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Avoiding Patent Infringement Litigation

Patent litigation can be cost-prohibitive for startups.

Patent litigation can be cost-prohibitive for startups.

The costs of defending your business in a patent infringement lawsuit can easily exceed $1 million or more. Because each party must ordinarily pay its own costs, even successfully defending a patent infringement action can quickly bankrupt an early-stage company. While there is no way to completely eliminate the risk of patent infringement, that risk can be understood and mitigated by taking the following steps.

I.     Performing a Initial Patent Search

Performing an initial patent search will allow you to see what patents exist in your field and gauge your risk of infringement. Because there are millions of patents currently in force, the first step is to narrow your search, using these top-three tips.

1.       Keyword Search  

A keyword search consists of brainstorming keywords that describe your technology and searching for patents using those keywords.  Keyword searches can be conducted through the USPTO here or through Google Patents here.

While a keyword search can be effective in discovering issued patents in your field, a keyword search is only as effective as your ability to guess at the words used by the patentee to describe her invention.

2.         Search by Classification

A more comprehensive search also involves searching by classification. The classification system employed by the USPTO classifies patents according to the field of invention. A patent’s classifications are displayed on the first page of the patent. For example, U.S. Patent No. 7,044,039 (“Radial arm saw safety top”) is classified under U.S. Classification 83/100. Class 83 refers to cutting materials, while subclass 100 refers to cutting materials which include a suction means.

Searching by classification can be accomplished through the USPTO’s advanced search here or through Google Patents. 

3.         Search by Inventor/Assignee

Once you’ve found a relevant patent, it can be useful to search for other patents issued to the same inventor, as inventors often patent many related inventions. Similarly, the same company will often own a portfolio of related patents, so searching by assignee may also return relevant results.

II.       Analyzing Your Search Results

Virtually every technology start-up will encounter patents related to its technology. The next step is to identify which patents, if any, present a risk to your business model, using these top-five tips.

1.         Check to See that Your Search Returned Issued Patents, not Applications

A keyword or classification search on Google Patents may return both issued patents and published patent applications. While a published application may eventually issues as a patent in the future, only an issued patent can be infringed. The quickest way to determine whether you are viewing an issued patent versus a published application is to examine the number of the document.   An issued patent will have a 7 digit number, such as U.S. Patent 7,044,039.  A published application will have a number beginning with the year of publication.  On Google Patents, the webpage will indicate whether you are viewing an “appellation” or a “grant.”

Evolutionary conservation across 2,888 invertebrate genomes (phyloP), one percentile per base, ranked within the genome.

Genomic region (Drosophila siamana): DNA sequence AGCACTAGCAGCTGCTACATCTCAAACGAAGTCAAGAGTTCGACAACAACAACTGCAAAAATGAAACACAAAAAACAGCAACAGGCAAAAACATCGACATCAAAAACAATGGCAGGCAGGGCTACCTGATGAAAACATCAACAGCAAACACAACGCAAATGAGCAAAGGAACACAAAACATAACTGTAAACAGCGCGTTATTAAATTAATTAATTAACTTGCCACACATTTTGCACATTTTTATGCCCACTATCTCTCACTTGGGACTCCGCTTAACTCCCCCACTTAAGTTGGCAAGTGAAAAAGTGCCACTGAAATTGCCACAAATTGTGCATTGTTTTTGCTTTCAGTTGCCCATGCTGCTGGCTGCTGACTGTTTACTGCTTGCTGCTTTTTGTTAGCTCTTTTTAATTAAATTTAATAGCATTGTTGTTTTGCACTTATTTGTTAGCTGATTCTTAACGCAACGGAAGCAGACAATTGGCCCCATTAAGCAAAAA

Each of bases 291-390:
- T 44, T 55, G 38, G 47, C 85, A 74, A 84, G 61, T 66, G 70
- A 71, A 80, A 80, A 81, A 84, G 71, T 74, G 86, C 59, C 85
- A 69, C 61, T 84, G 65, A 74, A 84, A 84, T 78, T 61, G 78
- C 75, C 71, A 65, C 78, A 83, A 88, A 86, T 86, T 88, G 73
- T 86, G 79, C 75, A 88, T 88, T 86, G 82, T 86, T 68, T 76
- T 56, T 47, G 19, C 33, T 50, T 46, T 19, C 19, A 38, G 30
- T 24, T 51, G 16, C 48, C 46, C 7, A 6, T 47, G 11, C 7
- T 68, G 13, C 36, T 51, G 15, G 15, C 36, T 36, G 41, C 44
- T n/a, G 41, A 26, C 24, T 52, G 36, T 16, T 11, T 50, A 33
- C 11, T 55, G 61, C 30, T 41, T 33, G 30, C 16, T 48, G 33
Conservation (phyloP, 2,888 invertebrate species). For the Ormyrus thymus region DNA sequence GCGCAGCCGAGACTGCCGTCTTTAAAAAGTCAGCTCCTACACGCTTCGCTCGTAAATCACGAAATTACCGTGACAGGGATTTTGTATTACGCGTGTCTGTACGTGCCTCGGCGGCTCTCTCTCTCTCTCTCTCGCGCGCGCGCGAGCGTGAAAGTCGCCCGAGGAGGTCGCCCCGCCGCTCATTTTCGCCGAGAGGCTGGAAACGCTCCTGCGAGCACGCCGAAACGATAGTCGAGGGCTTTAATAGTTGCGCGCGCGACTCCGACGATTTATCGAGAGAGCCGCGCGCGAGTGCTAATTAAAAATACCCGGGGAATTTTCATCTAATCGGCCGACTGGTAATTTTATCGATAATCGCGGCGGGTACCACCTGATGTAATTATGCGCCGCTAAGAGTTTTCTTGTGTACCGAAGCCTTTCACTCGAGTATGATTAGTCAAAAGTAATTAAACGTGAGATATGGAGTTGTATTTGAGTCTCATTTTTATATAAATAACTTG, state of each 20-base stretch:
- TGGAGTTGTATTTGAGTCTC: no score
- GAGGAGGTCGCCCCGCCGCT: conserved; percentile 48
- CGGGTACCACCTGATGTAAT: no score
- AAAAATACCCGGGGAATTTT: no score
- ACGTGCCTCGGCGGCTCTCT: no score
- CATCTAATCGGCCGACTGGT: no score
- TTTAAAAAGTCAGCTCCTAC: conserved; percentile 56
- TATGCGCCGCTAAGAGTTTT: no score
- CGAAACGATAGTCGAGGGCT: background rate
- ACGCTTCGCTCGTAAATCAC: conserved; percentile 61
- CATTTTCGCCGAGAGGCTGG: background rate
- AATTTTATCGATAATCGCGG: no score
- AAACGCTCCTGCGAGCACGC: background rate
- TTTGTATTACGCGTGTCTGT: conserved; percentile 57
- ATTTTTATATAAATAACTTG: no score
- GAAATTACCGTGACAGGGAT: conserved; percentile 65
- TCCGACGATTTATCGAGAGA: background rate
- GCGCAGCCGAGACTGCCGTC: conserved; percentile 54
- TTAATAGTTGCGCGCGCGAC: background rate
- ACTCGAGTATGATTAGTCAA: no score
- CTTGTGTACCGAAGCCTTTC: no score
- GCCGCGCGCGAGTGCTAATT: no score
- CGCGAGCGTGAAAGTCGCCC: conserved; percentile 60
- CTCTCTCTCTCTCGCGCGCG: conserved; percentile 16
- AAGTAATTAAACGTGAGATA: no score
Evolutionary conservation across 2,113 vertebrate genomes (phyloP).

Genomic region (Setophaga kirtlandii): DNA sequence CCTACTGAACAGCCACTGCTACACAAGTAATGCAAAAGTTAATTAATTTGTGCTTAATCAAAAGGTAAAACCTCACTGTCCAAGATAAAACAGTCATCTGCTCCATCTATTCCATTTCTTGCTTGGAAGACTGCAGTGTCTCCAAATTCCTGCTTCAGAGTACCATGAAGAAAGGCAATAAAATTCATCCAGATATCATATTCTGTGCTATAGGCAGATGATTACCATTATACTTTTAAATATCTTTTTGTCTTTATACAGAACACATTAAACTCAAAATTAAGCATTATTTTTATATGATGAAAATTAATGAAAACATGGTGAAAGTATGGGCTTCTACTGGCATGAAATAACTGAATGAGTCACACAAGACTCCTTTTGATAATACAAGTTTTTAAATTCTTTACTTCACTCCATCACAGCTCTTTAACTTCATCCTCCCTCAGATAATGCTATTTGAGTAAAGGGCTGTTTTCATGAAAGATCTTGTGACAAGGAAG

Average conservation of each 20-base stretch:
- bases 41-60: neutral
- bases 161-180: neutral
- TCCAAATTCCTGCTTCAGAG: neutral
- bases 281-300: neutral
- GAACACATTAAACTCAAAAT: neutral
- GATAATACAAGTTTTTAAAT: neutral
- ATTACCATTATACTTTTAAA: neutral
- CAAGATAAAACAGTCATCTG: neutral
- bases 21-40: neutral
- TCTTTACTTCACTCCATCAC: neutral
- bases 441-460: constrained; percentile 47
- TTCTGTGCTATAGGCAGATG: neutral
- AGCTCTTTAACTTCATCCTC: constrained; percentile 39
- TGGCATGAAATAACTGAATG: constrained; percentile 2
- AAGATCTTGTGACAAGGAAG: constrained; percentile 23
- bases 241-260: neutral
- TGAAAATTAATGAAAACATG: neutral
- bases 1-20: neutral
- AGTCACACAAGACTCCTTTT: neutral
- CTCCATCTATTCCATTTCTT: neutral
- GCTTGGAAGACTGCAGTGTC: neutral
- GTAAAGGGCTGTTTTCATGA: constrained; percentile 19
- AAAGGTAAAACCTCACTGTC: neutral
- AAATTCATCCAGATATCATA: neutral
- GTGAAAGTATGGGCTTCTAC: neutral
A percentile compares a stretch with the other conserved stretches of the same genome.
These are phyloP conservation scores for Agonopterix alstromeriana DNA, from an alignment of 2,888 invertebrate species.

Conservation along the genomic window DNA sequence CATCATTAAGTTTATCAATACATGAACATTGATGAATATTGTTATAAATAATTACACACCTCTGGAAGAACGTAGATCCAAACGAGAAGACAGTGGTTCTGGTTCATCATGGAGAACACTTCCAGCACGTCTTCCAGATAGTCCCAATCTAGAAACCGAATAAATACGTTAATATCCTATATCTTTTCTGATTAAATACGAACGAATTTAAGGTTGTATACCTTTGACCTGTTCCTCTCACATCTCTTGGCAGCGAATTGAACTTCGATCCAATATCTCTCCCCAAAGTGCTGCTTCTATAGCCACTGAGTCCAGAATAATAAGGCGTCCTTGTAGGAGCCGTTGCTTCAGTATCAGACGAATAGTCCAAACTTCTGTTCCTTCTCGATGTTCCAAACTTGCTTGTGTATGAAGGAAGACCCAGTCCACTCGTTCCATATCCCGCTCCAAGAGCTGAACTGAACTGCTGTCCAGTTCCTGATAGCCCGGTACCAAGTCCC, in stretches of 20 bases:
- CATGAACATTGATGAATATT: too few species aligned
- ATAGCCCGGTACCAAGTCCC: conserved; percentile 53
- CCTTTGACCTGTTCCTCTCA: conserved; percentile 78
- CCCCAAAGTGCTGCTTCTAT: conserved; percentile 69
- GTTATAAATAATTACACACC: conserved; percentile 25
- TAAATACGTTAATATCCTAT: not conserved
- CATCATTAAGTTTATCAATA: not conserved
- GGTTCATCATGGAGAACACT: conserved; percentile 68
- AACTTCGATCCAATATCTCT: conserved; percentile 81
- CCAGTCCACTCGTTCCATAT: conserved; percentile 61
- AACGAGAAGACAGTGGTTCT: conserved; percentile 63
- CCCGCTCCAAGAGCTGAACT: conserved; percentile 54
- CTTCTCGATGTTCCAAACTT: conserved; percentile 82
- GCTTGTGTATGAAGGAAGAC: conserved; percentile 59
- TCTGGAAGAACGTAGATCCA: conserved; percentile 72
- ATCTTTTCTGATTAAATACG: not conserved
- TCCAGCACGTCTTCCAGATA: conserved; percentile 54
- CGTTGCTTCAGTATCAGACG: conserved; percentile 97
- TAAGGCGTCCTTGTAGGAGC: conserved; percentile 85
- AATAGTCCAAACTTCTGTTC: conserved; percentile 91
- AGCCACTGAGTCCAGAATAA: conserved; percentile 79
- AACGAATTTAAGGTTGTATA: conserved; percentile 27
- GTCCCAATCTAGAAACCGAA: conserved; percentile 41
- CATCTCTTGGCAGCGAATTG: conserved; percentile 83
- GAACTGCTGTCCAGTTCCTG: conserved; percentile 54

Google Patents will indicate whether you are viewing a published application ("Application") or an issued patent ("Grant").

Google Patents will indicate whether you are viewing a published application (“Application”) or an issued patent (“Grant”).

2.         Check to See if the Patent Has Expired

With some exceptions, the term of a patent is generally 20 years from the filing date of its earliest U.S. application. The U.S. Patent and Trademark Office offers a calculator to estimate the expiration date for a patent.

3.         Check to See if the Patent Has Expired for Failure to Pay Maintenance Fees

A patent owner must pay maintenance fees to the USPTO by the 4th, 8th, and 12th year after the patent’s date of issuance. Failure to pay maintenance fees causes the patent to expire. A patent’s maintenance status is available online here.

4.         Compare the Words of Each of the Patent’s Claims to Your Product

Patent infringement occurs where a company’s product contains each and every element claimed in another’s patent. Therefore, to determine your risk of patent infringement, compare the words of the patent’s claims with your company’s device. A patent’s claims can be found at the end of the patent.

Because a patent’s claims exist in the form of words, there is necessarily uncertainty regarding the scope of those claims. In litigation, courts resolve that uncertainty by first turning to evidence contained in the claim language itself, the patent’s written description, and the patent’s prosecution history in the USPTO. Therefore, to predict how a court might interpret the scope of a patent’s claims, first turn to the claim language itself, the patent’s written description, and the prosecution history.

5.         Determine the Patent Owner

The history of a patent’s assignment is available on the USPTO website here.  This tool allows the public to view the current owner of a given patent.

Determining the identity of a patent’s owner can assist you in assessing the risk of litigation. For example, Twitter, Inc. states in its terms of use that, “[w]e will not use the patents from employees’ inventions in offensive litigation without their permission.”  In contrast, other businesses are based entirely around the model of purchasing patents for the sole purpose of offensive litigation.

III.       Conclusion

While there is no way to completely eliminate the risk of patent infringement, performing a basic patent search and analyzing your results will allow you to understand and mitigate risk of infringement.

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